The Dynamic Host Configuration Protocol (DHCP) is a standardized network protocol used on Internet Protocol (IP) networks for dynamically distributing network configuration parameters, such as IP addresses for interfaces and services.

With DHCP, computers request IP addresses and networking parameters automatically from a DHCP server, reducing the need for a network administrator or a user to configure these settings manually. As of 2011, modern networks ranging in size from home networks to large campus networks and regional Internet service provider networks commonly use DHCP.[1] Most residential network routers receive a globally unique IP address within the provider network. Within a local network, DHCP assigns a local IP address to devices connected to the local network.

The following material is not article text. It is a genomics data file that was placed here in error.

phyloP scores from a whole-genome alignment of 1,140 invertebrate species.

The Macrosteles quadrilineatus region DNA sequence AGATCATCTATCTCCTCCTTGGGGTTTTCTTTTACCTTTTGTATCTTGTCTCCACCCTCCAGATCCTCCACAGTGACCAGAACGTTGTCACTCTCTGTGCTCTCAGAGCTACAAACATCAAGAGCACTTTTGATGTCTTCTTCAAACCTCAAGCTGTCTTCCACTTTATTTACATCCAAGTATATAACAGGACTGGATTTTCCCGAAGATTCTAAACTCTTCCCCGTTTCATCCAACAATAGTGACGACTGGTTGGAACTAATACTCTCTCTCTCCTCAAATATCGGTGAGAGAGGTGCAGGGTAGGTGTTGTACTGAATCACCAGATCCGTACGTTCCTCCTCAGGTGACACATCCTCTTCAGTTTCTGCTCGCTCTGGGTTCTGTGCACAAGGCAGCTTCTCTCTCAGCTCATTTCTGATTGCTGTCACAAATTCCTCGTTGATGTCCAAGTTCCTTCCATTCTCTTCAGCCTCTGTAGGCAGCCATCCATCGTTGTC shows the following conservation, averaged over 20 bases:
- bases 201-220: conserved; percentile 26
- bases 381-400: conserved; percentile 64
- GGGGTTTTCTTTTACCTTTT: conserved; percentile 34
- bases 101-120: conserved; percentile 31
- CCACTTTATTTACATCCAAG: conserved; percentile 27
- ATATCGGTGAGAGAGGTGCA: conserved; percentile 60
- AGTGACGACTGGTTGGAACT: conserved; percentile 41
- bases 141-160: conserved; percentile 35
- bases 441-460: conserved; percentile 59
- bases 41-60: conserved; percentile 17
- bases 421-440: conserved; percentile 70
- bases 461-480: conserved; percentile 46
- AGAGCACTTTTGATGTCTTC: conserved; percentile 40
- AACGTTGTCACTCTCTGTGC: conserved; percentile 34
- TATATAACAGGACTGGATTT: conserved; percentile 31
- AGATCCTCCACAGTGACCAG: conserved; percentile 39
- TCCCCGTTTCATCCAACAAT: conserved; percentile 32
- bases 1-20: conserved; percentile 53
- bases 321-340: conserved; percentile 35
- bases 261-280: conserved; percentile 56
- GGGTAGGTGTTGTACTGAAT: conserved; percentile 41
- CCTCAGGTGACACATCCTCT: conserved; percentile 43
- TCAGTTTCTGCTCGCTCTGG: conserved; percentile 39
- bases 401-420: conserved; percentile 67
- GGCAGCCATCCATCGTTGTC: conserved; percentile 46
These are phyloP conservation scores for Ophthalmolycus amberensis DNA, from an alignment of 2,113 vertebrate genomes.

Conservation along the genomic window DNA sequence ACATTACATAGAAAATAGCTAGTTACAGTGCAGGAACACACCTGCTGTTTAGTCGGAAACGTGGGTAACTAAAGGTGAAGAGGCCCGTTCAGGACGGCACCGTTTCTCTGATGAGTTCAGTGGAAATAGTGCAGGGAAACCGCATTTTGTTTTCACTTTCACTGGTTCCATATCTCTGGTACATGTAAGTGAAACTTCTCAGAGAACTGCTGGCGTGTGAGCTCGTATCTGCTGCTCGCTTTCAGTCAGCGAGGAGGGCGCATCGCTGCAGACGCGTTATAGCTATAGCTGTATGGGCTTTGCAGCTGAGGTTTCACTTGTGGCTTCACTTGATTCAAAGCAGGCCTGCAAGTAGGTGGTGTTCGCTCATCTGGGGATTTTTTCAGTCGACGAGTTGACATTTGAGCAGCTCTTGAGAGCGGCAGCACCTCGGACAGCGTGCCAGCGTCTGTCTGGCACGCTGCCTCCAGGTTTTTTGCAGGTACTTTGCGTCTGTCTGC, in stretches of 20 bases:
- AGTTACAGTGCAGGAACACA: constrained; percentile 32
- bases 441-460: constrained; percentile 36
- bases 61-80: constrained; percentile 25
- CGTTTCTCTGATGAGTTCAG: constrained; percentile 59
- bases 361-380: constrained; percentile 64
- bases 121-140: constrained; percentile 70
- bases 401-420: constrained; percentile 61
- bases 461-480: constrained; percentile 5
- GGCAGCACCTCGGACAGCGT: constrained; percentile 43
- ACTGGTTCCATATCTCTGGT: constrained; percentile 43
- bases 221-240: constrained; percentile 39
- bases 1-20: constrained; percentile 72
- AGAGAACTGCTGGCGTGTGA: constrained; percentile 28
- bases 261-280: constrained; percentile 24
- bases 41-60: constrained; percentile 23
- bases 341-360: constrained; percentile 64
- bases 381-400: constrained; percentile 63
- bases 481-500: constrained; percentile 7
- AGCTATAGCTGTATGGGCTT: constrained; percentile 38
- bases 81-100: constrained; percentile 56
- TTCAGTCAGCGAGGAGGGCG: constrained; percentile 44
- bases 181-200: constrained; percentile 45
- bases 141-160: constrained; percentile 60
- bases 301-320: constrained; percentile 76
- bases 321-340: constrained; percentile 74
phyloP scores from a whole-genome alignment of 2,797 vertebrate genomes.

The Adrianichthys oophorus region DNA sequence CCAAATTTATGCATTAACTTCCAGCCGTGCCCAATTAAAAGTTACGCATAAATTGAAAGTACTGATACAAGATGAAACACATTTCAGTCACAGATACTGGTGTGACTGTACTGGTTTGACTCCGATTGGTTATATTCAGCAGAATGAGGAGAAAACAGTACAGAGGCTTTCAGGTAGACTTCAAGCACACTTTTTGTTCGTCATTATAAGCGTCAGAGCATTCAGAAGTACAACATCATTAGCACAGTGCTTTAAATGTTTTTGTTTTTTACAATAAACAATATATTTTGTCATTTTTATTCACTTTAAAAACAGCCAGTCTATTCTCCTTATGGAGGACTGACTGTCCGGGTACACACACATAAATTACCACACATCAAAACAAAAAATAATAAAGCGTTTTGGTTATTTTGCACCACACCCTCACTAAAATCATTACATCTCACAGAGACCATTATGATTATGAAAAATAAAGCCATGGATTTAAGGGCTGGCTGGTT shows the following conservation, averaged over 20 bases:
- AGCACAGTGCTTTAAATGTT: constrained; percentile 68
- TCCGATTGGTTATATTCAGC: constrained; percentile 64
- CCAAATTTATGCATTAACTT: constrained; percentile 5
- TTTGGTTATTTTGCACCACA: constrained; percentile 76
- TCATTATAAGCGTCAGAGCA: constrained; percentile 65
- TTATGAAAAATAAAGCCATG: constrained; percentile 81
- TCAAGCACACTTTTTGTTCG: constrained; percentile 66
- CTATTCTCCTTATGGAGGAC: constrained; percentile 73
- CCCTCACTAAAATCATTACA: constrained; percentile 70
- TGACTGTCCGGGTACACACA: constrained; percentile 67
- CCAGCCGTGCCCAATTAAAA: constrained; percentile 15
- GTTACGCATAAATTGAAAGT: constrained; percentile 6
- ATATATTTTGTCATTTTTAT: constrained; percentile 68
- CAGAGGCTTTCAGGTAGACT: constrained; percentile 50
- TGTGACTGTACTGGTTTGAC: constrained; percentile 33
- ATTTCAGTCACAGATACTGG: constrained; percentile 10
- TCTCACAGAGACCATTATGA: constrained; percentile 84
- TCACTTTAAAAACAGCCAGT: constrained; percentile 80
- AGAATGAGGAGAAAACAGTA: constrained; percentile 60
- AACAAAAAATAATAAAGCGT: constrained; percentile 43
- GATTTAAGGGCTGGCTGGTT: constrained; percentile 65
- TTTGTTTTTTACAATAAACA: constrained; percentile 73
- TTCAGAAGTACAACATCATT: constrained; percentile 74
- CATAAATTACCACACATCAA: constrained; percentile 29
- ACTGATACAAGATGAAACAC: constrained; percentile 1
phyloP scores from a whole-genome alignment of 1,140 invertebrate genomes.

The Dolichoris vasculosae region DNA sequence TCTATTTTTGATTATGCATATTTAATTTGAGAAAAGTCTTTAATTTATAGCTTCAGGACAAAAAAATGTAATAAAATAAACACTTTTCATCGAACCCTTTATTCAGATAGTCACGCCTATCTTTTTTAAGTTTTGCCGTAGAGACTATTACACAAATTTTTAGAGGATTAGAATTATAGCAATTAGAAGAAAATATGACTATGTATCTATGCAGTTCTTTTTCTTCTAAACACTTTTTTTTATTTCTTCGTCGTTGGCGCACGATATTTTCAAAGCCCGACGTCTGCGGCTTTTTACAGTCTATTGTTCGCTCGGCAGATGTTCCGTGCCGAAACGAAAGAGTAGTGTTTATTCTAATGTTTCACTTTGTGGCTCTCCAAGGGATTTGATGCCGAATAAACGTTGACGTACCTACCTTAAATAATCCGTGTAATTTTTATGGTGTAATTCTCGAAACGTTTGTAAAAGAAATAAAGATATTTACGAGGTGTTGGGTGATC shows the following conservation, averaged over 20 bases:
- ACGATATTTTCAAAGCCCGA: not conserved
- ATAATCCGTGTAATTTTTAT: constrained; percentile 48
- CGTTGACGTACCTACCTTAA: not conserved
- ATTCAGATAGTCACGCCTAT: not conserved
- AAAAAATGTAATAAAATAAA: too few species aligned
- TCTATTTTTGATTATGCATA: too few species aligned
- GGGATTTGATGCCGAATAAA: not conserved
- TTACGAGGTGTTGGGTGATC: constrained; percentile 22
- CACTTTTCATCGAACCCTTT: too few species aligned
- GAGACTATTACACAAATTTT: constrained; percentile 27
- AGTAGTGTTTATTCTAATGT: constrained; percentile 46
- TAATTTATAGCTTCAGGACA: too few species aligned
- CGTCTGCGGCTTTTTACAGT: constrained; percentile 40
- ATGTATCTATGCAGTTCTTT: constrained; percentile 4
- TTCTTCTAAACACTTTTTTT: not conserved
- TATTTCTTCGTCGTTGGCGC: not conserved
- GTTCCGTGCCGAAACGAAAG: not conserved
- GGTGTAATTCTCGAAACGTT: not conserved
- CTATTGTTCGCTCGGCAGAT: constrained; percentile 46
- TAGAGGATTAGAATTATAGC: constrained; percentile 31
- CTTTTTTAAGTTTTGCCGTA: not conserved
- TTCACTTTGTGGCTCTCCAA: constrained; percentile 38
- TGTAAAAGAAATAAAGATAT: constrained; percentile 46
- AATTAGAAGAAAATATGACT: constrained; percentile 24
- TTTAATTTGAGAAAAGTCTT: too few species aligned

The base DHCP protocol does not include any mechanism for authentication. Because of this, it is vulnerable to a variety of attacks. These attacks fall into three main categories:

  • Unauthorized DHCP servers providing false information to clients.
  • Unauthorized clients gaining access to resources.
  • Resource exhaustion attacks from malicious DHCP clients.

Because the DHCP server has no secure mechanism for authenticating the client, clients can gain unauthorized access to IP addresses by presenting credentials, such as client identifiers, that belong to other DHCP clients. By presenting new credentials each time it asks for an address, the client can consume all the available IP addresses on a particular network link, preventing other DHCP clients from getting service.